In 1950, the linguist Robert Le Page came from England to teach in the Department of English at The University of the West Indies, Mona. As an outsider, he could clearly see the cultural issues that caused the Jamaican language to become a barrier to access. In 1966, Le Page published an essay, ‘Problems To Be Faced In the Use of English in Four West Indian Territories’. These were Jamaica, Guyana, British Honduras and Trinidad and Tobago.
Writing about Jamaica, Le Page identified the fundamental problem. English and Jamaican are distinct languages. Then, he observed, “But neither the teachers nor the children are equipped to recognize the differences. Instead of being able to keep the two systems separate, therefore, the children try to make one composite system out of the vernacular they know in their homes and the model language they are supposedly taught in school; the result naturally satisfies nobody – not even the children themselves, for whom it remains an artificial construct. The problem is greatly intensified by the fact that so many of the teachers are untrained, unsure of their command of the target language, and therefore poor teachers of it.”
In the 60th year of Jamaican Independence, what has changed? Teachers are better trained. But does the primary school curriculum reflect acceptance of the urgent need to teach English as a second language? And what value is placed on the Jamaican language? Why is it seen as an exclusively oral language? Why are children not being taught literacy in their first language? Why is the Ministry of Education not transforming language teaching? Could it be that the elite do not really want every child to become proficient in English? The high-status language would no longer be a big stick to blunt the child’s imagination.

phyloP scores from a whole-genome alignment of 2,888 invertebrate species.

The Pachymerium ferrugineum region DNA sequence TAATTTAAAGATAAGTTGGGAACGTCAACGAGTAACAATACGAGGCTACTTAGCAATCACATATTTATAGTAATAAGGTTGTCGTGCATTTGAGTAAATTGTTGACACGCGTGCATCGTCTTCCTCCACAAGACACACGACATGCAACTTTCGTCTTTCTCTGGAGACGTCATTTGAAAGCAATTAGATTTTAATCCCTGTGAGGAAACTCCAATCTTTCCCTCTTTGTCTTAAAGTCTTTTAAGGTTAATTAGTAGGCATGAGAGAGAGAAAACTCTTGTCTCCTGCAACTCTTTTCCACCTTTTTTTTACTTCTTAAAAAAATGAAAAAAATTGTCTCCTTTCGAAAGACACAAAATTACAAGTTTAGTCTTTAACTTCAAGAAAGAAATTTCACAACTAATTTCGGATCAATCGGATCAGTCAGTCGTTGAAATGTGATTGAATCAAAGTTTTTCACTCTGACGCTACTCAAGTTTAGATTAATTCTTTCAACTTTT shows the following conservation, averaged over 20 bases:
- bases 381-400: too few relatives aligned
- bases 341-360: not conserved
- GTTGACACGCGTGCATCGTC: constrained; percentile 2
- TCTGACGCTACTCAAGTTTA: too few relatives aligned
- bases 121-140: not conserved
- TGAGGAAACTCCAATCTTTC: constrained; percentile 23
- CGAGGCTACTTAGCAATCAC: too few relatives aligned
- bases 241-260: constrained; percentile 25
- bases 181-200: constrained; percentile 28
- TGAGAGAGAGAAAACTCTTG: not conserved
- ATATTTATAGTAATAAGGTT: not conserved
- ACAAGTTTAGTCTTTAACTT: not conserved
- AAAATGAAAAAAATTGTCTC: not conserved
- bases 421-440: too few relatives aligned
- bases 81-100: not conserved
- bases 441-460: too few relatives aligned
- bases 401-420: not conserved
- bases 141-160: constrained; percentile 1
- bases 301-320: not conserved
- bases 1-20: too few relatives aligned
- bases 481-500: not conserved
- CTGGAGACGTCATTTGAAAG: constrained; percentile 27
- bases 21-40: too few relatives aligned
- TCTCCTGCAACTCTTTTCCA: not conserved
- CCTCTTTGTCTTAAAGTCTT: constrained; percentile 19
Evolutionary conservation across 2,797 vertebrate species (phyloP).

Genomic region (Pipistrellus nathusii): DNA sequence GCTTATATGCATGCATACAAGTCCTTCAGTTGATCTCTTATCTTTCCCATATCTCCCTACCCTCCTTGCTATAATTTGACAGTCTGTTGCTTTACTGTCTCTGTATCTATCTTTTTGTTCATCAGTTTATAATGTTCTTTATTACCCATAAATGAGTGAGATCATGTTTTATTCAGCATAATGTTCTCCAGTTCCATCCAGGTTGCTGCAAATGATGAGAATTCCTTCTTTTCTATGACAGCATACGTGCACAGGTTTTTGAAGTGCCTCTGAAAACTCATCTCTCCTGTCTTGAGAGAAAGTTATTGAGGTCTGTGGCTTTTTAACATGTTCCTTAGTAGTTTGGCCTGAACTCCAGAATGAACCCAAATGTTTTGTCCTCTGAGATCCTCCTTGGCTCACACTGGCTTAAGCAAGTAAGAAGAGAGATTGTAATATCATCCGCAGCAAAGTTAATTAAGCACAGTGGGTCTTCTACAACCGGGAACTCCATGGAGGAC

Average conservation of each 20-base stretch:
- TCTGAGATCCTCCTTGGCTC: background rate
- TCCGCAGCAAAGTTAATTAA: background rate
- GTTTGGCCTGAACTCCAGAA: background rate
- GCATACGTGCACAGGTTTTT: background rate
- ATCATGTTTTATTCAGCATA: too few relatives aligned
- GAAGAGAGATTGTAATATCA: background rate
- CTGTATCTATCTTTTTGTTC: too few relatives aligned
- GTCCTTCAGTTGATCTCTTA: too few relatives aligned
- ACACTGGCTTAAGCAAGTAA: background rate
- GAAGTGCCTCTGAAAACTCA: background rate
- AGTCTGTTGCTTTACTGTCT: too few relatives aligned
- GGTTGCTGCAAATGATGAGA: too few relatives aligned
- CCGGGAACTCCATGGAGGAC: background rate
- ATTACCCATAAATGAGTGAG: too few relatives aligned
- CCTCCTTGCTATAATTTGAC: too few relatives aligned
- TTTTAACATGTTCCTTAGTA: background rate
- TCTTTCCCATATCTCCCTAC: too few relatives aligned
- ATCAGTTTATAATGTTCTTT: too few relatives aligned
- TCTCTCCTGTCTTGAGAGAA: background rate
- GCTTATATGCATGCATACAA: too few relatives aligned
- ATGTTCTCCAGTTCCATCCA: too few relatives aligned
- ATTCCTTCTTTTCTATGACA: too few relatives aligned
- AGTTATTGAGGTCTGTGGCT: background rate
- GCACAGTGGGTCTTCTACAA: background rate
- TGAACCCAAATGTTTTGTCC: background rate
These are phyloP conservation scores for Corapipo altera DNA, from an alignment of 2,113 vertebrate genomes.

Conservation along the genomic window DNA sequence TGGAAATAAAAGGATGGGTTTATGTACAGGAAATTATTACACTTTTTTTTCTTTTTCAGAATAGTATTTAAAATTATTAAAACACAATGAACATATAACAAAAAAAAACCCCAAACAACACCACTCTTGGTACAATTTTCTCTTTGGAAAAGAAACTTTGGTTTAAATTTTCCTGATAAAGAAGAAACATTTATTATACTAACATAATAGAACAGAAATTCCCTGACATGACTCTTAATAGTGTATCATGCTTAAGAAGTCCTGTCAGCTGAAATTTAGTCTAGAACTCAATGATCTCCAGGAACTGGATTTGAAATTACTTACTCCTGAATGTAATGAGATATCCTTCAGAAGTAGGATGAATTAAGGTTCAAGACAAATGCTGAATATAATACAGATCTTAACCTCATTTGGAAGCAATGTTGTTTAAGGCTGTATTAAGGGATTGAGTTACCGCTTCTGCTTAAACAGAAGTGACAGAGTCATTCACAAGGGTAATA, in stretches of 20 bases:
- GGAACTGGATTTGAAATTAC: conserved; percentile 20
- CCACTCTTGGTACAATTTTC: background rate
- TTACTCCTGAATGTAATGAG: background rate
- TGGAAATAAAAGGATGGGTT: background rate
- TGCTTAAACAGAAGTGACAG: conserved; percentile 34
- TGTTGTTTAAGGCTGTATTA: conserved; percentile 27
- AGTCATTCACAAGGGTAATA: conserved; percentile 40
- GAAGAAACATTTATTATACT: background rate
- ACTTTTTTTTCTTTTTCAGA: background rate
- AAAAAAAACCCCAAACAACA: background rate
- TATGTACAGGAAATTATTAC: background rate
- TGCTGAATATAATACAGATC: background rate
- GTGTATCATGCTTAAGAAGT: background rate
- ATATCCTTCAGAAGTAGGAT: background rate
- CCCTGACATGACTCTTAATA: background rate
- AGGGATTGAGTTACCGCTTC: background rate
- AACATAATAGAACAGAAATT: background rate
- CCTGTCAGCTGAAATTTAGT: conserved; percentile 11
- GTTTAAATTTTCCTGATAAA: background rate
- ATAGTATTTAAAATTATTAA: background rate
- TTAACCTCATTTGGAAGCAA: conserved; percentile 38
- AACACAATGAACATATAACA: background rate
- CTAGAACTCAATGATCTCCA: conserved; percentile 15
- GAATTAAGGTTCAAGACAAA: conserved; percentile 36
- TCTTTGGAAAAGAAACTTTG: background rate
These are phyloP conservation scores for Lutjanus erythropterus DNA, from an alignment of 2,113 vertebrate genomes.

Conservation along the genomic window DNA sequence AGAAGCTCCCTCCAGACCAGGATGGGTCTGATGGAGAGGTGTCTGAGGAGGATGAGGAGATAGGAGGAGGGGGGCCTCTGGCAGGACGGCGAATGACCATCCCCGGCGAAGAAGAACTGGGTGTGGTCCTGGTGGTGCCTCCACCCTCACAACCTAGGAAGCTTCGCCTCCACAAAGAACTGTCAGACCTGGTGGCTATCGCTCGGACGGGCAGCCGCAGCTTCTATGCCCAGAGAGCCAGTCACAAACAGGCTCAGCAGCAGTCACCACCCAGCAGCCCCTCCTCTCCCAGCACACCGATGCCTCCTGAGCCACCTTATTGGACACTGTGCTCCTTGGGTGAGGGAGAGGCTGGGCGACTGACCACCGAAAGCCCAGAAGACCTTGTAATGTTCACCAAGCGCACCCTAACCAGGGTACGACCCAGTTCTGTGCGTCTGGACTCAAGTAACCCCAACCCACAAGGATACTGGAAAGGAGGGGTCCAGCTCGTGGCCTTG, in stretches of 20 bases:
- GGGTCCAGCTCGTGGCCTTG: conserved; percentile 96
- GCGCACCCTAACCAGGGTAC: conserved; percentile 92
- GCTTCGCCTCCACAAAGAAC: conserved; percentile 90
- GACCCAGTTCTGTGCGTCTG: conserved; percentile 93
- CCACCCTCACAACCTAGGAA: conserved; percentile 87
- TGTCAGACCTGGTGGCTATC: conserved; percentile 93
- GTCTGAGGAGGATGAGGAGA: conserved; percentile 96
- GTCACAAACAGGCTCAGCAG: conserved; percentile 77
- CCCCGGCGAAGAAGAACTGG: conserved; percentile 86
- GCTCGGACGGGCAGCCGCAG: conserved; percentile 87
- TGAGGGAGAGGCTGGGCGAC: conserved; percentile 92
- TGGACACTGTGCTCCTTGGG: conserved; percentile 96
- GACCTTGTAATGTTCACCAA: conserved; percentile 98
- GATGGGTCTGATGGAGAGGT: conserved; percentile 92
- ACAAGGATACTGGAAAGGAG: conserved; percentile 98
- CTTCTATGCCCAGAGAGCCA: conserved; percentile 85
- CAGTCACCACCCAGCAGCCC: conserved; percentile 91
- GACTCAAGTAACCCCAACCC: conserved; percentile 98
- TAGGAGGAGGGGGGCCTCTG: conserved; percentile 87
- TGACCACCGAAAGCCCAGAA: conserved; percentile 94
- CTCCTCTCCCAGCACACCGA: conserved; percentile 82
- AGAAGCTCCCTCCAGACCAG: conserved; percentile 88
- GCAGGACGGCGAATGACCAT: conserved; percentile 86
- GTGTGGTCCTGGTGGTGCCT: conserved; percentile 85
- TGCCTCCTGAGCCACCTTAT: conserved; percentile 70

Andrew Holness does concede that Jamaican is a language “we must speak as we will, and as we want”. But he does not seem to conceive this language as an “economic asset”. It, apparently, does not need to be protected. Why not? Is validating the Jamaican language one of the “cultural issues” that must be taken away? I do understand the prime minister’s passion for protecting English as an economic asset. The Business Process Outsourcing sector is dependent on English-speaking employees. But, surely, we should accept the fact that Jamaica is a bilingual country. We must acknowledge the value of both languages. We don’t have to “get over” our culture in order to protect English.
Le Page predicted in that 1966 essay that the failure to teach English efficiently in Jamaica would have long-term consequences: “The situation has other unfortunate side effects which restrict social mobility and lead to political discontent.” Andrew Holness needs to consider the possibility that the rise in violent crime in Jamaica is one result of the failure of the state to protect not English, but generations of alienated youth. They have been blocked from access by the dysfunctional school system and are now overturning barriers by any means necessary.